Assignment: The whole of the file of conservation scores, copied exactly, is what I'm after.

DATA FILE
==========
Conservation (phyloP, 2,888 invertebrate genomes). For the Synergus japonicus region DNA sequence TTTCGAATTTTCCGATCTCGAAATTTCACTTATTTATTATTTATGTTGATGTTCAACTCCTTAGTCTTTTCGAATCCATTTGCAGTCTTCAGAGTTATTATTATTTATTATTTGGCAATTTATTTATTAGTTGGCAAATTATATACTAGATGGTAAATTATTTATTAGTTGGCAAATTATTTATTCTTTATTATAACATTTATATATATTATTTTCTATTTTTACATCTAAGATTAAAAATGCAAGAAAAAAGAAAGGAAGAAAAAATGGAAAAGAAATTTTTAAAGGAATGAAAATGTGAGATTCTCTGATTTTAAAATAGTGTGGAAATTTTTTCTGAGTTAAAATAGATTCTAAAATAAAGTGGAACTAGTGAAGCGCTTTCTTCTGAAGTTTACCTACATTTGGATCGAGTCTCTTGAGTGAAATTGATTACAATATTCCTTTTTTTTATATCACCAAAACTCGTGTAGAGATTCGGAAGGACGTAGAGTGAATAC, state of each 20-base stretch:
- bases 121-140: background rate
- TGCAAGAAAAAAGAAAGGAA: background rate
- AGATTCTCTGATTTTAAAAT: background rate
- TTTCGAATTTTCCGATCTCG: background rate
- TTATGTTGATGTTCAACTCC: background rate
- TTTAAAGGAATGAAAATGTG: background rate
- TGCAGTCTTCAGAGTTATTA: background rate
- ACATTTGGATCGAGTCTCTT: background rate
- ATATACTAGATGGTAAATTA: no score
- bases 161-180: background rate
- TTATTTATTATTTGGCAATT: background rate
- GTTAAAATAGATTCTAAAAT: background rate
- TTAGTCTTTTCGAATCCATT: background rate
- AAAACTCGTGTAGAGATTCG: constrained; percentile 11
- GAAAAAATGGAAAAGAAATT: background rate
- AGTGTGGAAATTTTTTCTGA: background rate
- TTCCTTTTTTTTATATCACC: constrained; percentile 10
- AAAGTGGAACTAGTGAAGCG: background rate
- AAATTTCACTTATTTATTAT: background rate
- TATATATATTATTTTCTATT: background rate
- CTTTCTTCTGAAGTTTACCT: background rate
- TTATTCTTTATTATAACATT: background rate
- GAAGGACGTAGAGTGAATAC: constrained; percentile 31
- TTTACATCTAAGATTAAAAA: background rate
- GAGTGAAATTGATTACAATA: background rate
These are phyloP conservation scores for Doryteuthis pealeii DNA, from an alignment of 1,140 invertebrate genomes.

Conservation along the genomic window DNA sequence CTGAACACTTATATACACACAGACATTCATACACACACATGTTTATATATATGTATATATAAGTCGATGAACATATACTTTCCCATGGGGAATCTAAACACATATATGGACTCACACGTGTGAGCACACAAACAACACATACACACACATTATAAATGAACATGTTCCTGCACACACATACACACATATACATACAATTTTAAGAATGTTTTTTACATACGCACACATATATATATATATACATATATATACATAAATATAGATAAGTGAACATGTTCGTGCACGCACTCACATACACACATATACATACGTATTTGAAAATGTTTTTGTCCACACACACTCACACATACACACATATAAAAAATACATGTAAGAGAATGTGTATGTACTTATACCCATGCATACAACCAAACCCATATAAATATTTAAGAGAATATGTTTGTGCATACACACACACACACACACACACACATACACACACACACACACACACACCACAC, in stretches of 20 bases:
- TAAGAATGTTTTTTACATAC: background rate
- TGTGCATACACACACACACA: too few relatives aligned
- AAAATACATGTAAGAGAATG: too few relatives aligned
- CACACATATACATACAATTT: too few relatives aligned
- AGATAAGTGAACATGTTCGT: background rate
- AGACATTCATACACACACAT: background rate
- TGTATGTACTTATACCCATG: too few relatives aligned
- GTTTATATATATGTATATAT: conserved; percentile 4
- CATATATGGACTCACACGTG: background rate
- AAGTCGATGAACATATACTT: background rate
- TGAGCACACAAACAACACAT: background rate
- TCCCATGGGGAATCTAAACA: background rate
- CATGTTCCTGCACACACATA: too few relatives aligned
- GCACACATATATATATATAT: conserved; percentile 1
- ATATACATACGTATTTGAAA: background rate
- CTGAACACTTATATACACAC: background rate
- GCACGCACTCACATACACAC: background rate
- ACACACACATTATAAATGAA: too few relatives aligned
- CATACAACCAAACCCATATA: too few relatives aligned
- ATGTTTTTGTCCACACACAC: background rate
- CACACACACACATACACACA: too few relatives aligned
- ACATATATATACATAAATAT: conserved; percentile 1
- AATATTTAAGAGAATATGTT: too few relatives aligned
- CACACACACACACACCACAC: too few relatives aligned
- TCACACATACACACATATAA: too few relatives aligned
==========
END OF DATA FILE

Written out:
Conservation (phyloP, 2,888 invertebrate genomes). For the Synergus japonicus region DNA sequence TTTCGAATTTTCCGATCTCGAAATTTCACTTATTTATTATTTATGTTGATGTTCAACTCCTTAGTCTTTTCGAATCCATTTGCAGTCTTCAGAGTTATTATTATTTATTATTTGGCAATTTATTTATTAGTTGGCAAATTATATACTAGATGGTAAATTATTTATTAGTTGGCAAATTATTTATTCTTTATTATAACATTTATATATATTATTTTCTATTTTTACATCTAAGATTAAAAATGCAAGAAAAAAGAAAGGAAGAAAAAATGGAAAAGAAATTTTTAAAGGAATGAAAATGTGAGATTCTCTGATTTTAAAATAGTGTGGAAATTTTTTCTGAGTTAAAATAGATTCTAAAATAAAGTGGAACTAGTGAAGCGCTTTCTTCTGAAGTTTACCTACATTTGGATCGAGTCTCTTGAGTGAAATTGATTACAATATTCCTTTTTTTTATATCACCAAAACTCGTGTAGAGATTCGGAAGGACGTAGAGTGAATAC, state of each 20-base stretch:
- bases 121-140: background rate
- TGCAAGAAAAAAGAAAGGAA: background rate
- AGATTCTCTGATTTTAAAAT: background rate
- TTTCGAATTTTCCGATCTCG: background rate
- TTATGTTGATGTTCAACTCC: background rate
- TTTAAAGGAATGAAAATGTG: background rate
- TGCAGTCTTCAGAGTTATTA: background rate
- ACATTTGGATCGAGTCTCTT: background rate
- ATATACTAGATGGTAAATTA: no score
- bases 161-180: background rate
- TTATTTATTATTTGGCAATT: background rate
- GTTAAAATAGATTCTAAAAT: background rate
- TTAGTCTTTTCGAATCCATT: background rate
- AAAACTCGTGTAGAGATTCG: constrained; percentile 11
- GAAAAAATGGAAAAGAAATT: background rate
- AGTGTGGAAATTTTTTCTGA: background rate
- TTCCTTTTTTTTATATCACC: constrained; percentile 10
- AAAGTGGAACTAGTGAAGCG: background rate
- AAATTTCACTTATTTATTAT: background rate
- TATATATATTATTTTCTATT: background rate
- CTTTCTTCTGAAGTTTACCT: background rate
- TTATTCTTTATTATAACATT: background rate
- GAAGGACGTAGAGTGAATAC: constrained; percentile 31
- TTTACATCTAAGATTAAAAA: background rate
- GAGTGAAATTGATTACAATA: background rate
These are phyloP conservation scores for Doryteuthis pealeii DNA, from an alignment of 1,140 invertebrate genomes.

Conservation along the genomic window DNA sequence CTGAACACTTATATACACACAGACATTCATACACACACATGTTTATATATATGTATATATAAGTCGATGAACATATACTTTCCCATGGGGAATCTAAACACATATATGGACTCACACGTGTGAGCACACAAACAACACATACACACACATTATAAATGAACATGTTCCTGCACACACATACACACATATACATACAATTTTAAGAATGTTTTTTACATACGCACACATATATATATATATACATATATATACATAAATATAGATAAGTGAACATGTTCGTGCACGCACTCACATACACACATATACATACGTATTTGAAAATGTTTTTGTCCACACACACTCACACATACACACATATAAAAAATACATGTAAGAGAATGTGTATGTACTTATACCCATGCATACAACCAAACCCATATAAATATTTAAGAGAATATGTTTGTGCATACACACACACACACACACACACACATACACACACACACACACACACACCACAC, in stretches of 20 bases:
- TAAGAATGTTTTTTACATAC: background rate
- TGTGCATACACACACACACA: too few relatives aligned
- AAAATACATGTAAGAGAATG: too few relatives aligned
- CACACATATACATACAATTT: too few relatives aligned
- AGATAAGTGAACATGTTCGT: background rate
- AGACATTCATACACACACAT: background rate
- TGTATGTACTTATACCCATG: too few relatives aligned
- GTTTATATATATGTATATAT: conserved; percentile 4
- CATATATGGACTCACACGTG: background rate
- AAGTCGATGAACATATACTT: background rate
- TGAGCACACAAACAACACAT: background rate
- TCCCATGGGGAATCTAAACA: background rate
- CATGTTCCTGCACACACATA: too few relatives aligned
- GCACACATATATATATATAT: conserved; percentile 1
- ATATACATACGTATTTGAAA: background rate
- CTGAACACTTATATACACAC: background rate
- GCACGCACTCACATACACAC: background rate
- ACACACACATTATAAATGAA: too few relatives aligned
- CATACAACCAAACCCATATA: too few relatives aligned
- ATGTTTTTGTCCACACACAC: background rate
- CACACACACACATACACACA: too few relatives aligned
- ACATATATATACATAAATAT: conserved; percentile 1
- AATATTTAAGAGAATATGTT: too few relatives aligned
- CACACACACACACACCACAC: too few relatives aligned
- TCACACATACACACATATAA: too few relatives aligned